“It could be a silver lining in that the NCAA dead period might be done (allowing college coaches to view the event) and having it a month later gives us more time concerning the pandemic. Some of the COVID restrictions will be even further relieved by then, hopefully.”

Trujillo made a PowerPoint presentation before the board voted outlining the benefits of the game for senior football players and also marching band members and spirit-line participants.

Many of their seasons were cut short because of COVID-19. Only private schools locally in Class 3A-6A — Salpointe and Pusch Ridge — and smaller classified schools (1A and 2A) competed in the state football playoffs. All of the larger public schools from 3A to 6A had their seasons cut short because of a recommendation by the Pima County Board of Supervisors to cancel the season in early December.

“Of all the major sports in Southern Arizona that have taken it on the teeth and lost their season has been football,” Trujillo said. “The community has really come together in Southern Arizona to facilitating a unique event that though will never replace the loss of an entire season could give our senior athletes that one last time to shine, the season that should have been the capstone of an athletic career.”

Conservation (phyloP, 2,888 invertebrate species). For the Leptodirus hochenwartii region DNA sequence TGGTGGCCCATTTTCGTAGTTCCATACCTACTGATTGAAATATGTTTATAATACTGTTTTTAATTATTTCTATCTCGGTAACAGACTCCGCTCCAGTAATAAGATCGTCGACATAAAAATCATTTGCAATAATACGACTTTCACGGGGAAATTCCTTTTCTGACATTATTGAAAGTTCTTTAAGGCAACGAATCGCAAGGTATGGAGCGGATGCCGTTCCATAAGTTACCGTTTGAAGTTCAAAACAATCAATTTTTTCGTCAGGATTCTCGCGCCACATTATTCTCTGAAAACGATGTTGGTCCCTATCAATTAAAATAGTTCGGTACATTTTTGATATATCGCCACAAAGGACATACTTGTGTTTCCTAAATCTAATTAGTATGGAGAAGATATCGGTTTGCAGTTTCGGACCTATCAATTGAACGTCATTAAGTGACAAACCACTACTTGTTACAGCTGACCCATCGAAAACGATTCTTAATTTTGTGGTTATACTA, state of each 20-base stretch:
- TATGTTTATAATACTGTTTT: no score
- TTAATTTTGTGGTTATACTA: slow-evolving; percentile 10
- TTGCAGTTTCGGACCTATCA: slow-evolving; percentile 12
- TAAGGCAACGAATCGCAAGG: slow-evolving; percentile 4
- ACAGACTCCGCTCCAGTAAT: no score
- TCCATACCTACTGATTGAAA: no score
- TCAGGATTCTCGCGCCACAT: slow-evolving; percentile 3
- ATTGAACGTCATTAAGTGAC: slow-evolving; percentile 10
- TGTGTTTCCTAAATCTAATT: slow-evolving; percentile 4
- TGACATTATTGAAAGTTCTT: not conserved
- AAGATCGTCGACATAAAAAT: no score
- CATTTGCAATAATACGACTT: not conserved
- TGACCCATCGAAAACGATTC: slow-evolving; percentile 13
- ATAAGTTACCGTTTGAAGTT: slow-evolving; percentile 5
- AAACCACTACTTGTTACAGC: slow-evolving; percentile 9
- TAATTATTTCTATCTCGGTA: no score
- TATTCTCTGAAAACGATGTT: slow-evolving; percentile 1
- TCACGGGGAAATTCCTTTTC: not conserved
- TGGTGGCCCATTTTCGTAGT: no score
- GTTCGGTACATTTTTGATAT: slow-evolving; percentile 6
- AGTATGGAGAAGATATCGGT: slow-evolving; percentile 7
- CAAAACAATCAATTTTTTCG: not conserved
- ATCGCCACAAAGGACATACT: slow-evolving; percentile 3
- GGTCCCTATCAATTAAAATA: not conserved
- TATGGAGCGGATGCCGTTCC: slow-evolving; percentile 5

One new element in the proposal to the AIA was that players participating in spring sports — baseball, tennis, track and field, volleyball and small-school golf — could not play in the game if the AIA sanctioned the event. With the game potentially in June, this is no longer a concern.

Trujillo added the May 8 date was determined because of AzMERIT testing taking place in April and graduation ceremonies at Tucson High School planned the week after the game.

The shift to June to stage the game might be difficult to attract players, who may start planning for college by then, or to have equipment available. School districts will have to decide if players will be allowed to use their helmets and shoulder pads outside of the school year.